Yes, a secondary goal is total portfolio growth, but only because without that, one can't live off 4% of it! So until we're actually living off the dividends, total portfolio value is of great importance. Once we're living off the dividends, it is only of consequence to those who will inherit it, not to us particularly. But until then, it's as critical as (or even a little more than) developing that reliable dividend income stream. As Bob Well's experience demonstrates, one can suddenly change into DGI at retirement, but he'd probably recommend not waiting to create that income stream.

    If a certain stock's value falls and there isn't a dividend or serious fundamental reason, then that acts as an opportunity to purchase more at a discount. Tim McAleenan (if I'm not mistaken) wrote an insightful article here highlighting how much more beneficial it is for you if your solid dividend paying stock dips during your purchasing years.

    Hope that fills in the blanks for you and I look forward to reading more!
    Dec 20 12:03 AM | 4 Likes Like |Link to Comment
  • What If My Stocks Crash And Burn? Part 2 [View article]
    Alan,
    Stops have a nasty habit of getting filled on unusual days. The most dramatic example is the flash crash a few years ago. Stops are a good strategy if you are looking to sell something. For AGU I had stops set up fairly tightly as it went up as I wanted to sell. (Then I forgot to reset them and just sold it, so it didn't even trigger a stop, not the greatest example).

    Stops are not such a great strategy if you want to hold something and enjoy, long-term, the income from it. An example I can think of is Enbridge. My first purchase was August 2011. I woke up one morning and saw that for seemingly no reason this stock that I had been watching for 6 months suddenly had a panic attack. I bought what was, for me at the time, a large position and I agonized over the decision. By the end of the day, the share price had substantially recovered and the week ended up. All those people who had stops lost their shares and probably didn't even notice for days. Instead, there were obviously many people who were eagerly taking advantage of the blowout sale. Who would you rather be?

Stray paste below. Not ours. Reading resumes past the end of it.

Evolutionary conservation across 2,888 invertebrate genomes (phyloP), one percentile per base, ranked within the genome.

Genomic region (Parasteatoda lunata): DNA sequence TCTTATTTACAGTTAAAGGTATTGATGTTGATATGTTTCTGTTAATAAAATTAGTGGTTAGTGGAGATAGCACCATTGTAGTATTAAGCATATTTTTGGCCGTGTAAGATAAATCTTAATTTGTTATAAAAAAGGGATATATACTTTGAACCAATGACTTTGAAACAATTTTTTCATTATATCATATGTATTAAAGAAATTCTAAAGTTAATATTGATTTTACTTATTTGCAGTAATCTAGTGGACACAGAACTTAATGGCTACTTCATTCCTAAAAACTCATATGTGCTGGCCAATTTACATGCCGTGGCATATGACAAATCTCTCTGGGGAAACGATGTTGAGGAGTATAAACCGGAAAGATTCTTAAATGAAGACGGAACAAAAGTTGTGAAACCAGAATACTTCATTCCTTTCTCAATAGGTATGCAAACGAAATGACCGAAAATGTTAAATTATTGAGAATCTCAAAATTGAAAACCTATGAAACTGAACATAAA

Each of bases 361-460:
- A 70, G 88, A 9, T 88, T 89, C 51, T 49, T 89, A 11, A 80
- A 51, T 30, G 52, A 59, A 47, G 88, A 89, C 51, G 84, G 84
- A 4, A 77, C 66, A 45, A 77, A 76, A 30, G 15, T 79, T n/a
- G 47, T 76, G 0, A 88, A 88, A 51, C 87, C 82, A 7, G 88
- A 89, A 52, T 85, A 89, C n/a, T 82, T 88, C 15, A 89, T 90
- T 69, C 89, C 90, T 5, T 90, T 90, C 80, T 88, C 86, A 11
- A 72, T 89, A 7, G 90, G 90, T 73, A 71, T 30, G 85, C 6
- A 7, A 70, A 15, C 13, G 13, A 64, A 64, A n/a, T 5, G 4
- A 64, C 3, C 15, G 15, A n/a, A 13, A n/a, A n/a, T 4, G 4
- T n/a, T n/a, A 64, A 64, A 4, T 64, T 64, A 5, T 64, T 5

Since you are in the distribution phase, I would hazard a guess that your main priority is not capital gain or even capital preservation, but income. Stops will not protect your income, in fact they can easily damage it. Did ENB holders who rely on the income who had stops get back in before they had to pay more for their income? Most likely the majority didn't. That's sad and a waste. Was it helpful for preserving their capital? Not unless their stop was close and they got back in within hours. What if the crash happened the day before ex-dividend date. (I have no idea) They would lose their income that quarter as well and they would have less income if they repurchased the same dollar amount later.

    One of the things I have mentioned multiple times in the last few articles is that I am awaiting a correction to buy. As you are in the distribution phase, you may not have a lot of cash on hand to buy, but maybe you are buying some through DRIPs. If a well-known DGI name (pick any one: JNJ, MCD, GIS) fell 20% tomorrow because of general market instability and stayed at that level for months, would you really want it to trigger a sell? The company is not in trouble, the dividend is not at risk, it might really make no difference to you. I would be buying. But you might actually not want to sell, you might want the chance to reinvest your dividend at a discount and create a little bit more income.